I feel I need to come clean about something. Some of my friends already know about this. My family has known this about me even before I did. I was born different from my siblings and my parents, as well as my cousins and grandparents on both sides of my family.
I am left-handed.
I don’t remember a time when I was not left-handed. I never chose to be left-handed. I was born this way. Science has proved it’s in my DNA.
I can’t say I would go out of my way to choose being among the ten percent of the world population who writes, throws, and does many tasks with their “wrong” hand. Life is easier if you use the “right” hand. I must say, however, that I am proud of my particular difference, and I wouldn’t want to change. I have embraced my peculiar characteristic as being part of who I am.
For many centuries people demonized, ostracized, and tried to “convert” left-handers. In Latin, sinistrum, originally meant “left” or “on the left side,” before eventually being equated with evil. Under the influence of the Catholic Church, left-handers were routinely accused of consorting with the devil, and being left-handed was enough to identify a woman as a witch and contribute to her condemnation and execution. Even during the Age of Reason and the Age of Enlightenment, in Western Europe and North America, tying a child’s left hand behind his or her chair, and other forms of corporal punishment were used on anyone caught writing with his or her left hand.
Even today, bad dancers are referred to as having “two left feet.” An insult wrapped in a pleasantry is called a “left-handed” compliment. And someone not quite in touch with reality is said to be “out in left field.” Stuttering, stammering, and other emotional problems have, at least anecdotally, been associated with forcing a child to change his or her dominant hand. At the very least, the methods themselves are hurtful to a child’s body and self-esteem. Even as an adult, when I try to write with my “wrong” hand I experience frustration, anxiety, and physical discomfort.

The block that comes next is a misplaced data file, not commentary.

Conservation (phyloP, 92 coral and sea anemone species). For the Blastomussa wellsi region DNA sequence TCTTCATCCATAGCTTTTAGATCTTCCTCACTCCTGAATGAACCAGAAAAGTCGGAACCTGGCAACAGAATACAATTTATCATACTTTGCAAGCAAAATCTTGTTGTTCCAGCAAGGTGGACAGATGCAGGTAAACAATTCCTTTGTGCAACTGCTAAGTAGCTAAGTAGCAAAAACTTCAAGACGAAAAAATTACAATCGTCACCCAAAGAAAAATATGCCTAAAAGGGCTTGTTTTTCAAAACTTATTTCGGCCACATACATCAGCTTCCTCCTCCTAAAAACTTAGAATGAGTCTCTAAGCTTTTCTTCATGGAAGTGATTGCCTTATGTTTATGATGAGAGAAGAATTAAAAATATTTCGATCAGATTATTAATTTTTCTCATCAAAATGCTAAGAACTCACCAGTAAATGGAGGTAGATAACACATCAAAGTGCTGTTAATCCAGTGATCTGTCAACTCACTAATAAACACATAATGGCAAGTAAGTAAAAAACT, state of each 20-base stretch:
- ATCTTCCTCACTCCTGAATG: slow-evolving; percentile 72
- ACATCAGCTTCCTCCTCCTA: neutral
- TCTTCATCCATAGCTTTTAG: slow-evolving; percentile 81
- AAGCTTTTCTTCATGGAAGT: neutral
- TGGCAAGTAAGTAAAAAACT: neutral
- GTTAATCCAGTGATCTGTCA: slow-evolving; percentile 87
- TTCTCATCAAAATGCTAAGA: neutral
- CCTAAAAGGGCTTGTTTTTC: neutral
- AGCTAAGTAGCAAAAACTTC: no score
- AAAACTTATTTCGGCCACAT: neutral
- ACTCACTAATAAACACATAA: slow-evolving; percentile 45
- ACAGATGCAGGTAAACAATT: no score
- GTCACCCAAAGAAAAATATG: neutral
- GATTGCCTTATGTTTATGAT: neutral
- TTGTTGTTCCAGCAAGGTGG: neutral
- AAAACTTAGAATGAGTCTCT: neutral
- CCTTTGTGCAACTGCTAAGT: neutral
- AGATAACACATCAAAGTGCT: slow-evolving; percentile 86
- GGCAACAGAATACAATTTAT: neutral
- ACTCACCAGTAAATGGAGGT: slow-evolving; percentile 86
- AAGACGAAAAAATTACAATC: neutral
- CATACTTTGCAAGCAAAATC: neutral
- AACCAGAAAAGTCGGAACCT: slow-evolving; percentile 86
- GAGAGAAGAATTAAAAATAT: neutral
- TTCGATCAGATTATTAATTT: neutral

I don’t ever attempt to offend anyone else by my particular difference, yet people still make comments, jokes, or feel obligated for some reason to point it out. (When I was a younger man, some overly generous soul informed me that in certain cultures, the left hand is used for the purpose of wiping oneself after defecating, whereas the right hand is used for eating – so the left hand is deemed unclean, dirty.) I just try to be a good person, and live my life in peace the best way I know how.
Thankfully, for the most part, the world does not demonize “lefties” anymore. Intelligent, educated, enlightened people know it is the way God made us, that we must not be forced to change, and that we are as good, valuable, and worthy as the rest of the population. Some people, like my parents, have even helped us feel special.
Everything mentioned above about left-handed people or “lefties” is also true of homosexual or “gay” people (please re-read to refresh your memory, if necessary), but when it comes to the treatment of this group of people, our thoughts and actions are centuries behind! We are still living in the “Gay Dark Ages.”
I place my left hand over my heart in solidarity with all my gay relatives, friends, colleagues, acquaintances, and fellow human beings, and pray that one-day, those cursed with very small minds and hearts will evolve into intelligent life here on earth.
By Keith Douglas Kramer
Photo by Keith Douglas Kramer